Almost half of Hawai‘i households have lost income during the COVID-19 pandemic and about 1 in 4 have fallen behind on some of their bills.
Those are among the dire findings from a survey released Thursday by the Bank of Hawaii Foundation called “COVID-19 in Hawaii: Facts and Insights.” The telephone and online survey of 1,096 Hawai‘i residents statewide was conducted May 14 to 22 by the research division of the Anthology Marketing Group.
Peter Ho, chairman, president and CEO of Bank of Hawaii, says many local families were already struggling with Hawai‘i’s high cost of living before the pandemic. “The research findings illustrate just how much the pandemic has exacerbated hardships for residents. Many are adding to their existing credit card debt or selling personal items to make ends meet,” he says.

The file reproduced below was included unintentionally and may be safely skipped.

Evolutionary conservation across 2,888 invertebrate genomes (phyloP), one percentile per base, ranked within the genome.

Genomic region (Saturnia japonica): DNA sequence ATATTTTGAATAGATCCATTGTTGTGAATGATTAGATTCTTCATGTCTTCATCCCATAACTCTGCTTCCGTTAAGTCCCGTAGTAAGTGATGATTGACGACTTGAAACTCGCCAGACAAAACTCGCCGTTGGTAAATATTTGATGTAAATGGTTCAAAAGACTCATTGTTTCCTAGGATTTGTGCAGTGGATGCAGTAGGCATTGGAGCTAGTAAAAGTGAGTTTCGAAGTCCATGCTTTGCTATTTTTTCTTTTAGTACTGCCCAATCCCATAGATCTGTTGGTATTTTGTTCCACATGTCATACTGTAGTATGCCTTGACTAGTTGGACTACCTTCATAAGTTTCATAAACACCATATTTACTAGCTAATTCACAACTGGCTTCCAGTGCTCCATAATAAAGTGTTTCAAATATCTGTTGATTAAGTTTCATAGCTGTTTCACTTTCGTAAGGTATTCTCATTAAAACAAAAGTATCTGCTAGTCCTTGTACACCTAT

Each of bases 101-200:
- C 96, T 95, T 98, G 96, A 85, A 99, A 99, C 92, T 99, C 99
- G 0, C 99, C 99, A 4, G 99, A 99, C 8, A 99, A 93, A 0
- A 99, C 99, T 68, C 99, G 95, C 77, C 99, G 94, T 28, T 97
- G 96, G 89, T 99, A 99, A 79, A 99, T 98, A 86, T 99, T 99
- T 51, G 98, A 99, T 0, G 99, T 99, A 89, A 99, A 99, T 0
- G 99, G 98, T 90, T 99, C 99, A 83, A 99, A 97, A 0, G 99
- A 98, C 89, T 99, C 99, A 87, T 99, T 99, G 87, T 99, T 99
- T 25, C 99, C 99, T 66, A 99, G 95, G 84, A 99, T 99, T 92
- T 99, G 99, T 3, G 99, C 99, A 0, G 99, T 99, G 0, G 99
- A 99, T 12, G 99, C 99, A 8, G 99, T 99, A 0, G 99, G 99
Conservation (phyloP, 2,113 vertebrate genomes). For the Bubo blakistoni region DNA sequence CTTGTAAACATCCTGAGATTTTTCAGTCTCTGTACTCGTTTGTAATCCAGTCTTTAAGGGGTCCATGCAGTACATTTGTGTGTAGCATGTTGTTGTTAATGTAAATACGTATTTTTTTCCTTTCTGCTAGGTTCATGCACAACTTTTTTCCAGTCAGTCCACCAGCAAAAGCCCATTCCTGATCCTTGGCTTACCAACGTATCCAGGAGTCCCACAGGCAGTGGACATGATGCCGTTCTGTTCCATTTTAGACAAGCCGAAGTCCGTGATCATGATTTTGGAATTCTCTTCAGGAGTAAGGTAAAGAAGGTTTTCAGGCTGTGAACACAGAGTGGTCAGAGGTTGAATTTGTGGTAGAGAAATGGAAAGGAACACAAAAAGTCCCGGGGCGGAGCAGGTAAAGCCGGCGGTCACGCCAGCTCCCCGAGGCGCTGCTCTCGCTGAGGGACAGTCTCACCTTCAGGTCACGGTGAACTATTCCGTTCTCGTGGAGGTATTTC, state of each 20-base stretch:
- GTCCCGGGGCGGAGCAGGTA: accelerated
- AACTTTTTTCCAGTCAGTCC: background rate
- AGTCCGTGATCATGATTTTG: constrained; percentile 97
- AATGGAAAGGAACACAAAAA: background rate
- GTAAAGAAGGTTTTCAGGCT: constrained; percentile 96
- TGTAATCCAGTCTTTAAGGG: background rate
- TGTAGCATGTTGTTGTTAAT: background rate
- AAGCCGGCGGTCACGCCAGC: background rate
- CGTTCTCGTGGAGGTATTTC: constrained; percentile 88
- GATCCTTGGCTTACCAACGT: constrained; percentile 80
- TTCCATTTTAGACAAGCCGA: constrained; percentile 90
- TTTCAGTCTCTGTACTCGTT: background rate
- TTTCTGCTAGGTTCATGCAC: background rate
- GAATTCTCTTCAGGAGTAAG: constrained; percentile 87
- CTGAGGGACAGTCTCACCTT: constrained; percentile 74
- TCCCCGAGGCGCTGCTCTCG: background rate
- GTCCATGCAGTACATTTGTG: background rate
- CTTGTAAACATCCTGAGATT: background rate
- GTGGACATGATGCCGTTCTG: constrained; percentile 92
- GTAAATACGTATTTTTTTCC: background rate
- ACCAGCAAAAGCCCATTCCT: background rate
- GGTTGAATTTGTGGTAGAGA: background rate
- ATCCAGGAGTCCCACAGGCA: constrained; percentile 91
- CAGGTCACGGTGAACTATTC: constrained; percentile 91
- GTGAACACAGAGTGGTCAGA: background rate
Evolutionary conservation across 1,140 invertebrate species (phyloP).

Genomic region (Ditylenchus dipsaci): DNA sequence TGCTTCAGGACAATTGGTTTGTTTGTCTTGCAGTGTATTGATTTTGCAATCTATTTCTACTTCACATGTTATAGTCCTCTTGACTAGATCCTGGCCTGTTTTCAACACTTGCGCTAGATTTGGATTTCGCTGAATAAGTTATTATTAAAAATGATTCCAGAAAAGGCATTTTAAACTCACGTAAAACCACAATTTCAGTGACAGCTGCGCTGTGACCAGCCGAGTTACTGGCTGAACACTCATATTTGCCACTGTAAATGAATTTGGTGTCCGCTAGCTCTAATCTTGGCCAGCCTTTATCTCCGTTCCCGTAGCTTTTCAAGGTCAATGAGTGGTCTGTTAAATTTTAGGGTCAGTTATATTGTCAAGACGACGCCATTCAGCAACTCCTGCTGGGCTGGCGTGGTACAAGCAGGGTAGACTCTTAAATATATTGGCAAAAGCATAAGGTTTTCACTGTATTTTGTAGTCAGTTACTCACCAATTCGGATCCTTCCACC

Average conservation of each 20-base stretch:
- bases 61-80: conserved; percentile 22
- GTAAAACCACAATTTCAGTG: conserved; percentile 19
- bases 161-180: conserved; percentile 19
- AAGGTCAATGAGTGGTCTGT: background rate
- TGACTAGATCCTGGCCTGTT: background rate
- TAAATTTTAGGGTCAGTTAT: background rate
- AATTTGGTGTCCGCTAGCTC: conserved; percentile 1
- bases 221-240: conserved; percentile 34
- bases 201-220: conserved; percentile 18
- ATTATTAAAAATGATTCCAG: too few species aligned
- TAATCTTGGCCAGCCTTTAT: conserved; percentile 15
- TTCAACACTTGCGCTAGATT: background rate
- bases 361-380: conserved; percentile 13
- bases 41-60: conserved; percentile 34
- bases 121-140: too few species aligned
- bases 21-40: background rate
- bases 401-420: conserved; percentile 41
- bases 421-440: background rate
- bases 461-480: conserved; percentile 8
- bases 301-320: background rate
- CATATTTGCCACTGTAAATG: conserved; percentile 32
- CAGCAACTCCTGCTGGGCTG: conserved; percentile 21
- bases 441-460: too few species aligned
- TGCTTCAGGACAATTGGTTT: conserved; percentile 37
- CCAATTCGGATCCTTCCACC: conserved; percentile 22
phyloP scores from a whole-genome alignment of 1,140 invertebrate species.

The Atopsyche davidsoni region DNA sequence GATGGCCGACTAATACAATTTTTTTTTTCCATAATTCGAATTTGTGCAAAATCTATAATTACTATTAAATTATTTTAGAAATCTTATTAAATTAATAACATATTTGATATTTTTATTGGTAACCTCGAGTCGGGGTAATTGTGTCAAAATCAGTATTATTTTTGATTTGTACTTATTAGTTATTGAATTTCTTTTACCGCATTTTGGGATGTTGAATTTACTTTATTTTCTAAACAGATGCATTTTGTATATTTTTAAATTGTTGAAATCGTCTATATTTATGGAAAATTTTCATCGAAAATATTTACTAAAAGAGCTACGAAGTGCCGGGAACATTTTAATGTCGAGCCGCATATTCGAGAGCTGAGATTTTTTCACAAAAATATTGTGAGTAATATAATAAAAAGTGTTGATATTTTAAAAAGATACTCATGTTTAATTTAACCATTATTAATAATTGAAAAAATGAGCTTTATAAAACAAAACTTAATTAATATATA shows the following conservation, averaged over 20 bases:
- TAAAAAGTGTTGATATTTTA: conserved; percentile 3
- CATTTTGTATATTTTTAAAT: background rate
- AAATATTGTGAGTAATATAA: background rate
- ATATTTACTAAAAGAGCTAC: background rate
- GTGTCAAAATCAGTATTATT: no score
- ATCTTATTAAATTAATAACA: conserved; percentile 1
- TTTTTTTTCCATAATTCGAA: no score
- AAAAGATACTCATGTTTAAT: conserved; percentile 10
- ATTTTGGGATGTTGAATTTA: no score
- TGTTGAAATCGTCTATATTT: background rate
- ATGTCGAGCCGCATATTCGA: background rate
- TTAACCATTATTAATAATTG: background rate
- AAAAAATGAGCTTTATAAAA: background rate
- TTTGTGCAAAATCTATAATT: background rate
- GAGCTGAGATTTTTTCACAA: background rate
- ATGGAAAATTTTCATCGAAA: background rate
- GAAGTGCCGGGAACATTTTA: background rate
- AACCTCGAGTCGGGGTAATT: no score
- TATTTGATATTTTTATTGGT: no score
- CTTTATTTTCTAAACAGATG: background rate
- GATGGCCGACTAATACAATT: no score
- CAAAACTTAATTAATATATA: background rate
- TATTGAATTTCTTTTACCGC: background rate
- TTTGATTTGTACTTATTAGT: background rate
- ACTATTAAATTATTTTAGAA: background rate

The survey revealed many drastic effects on Hawai‘i’s households:
- 45% say they have lost income.
- 1 in 4 are delinquent on some of their bills.
- 1 in 5 have had “issues with food security,” while 13% have sought food from a food drive or food bank.
- 81% worry about contracting COVID-19 and 71% consider the coronavirus a threat to themselves or others living with them.
- 83% received or expect to receive an economic impact payment.
The survey found that 81% of respondents said they found the federal stimulus payments to be valuable; 49% found them to be very valuable.
Read the full report and its methodology here.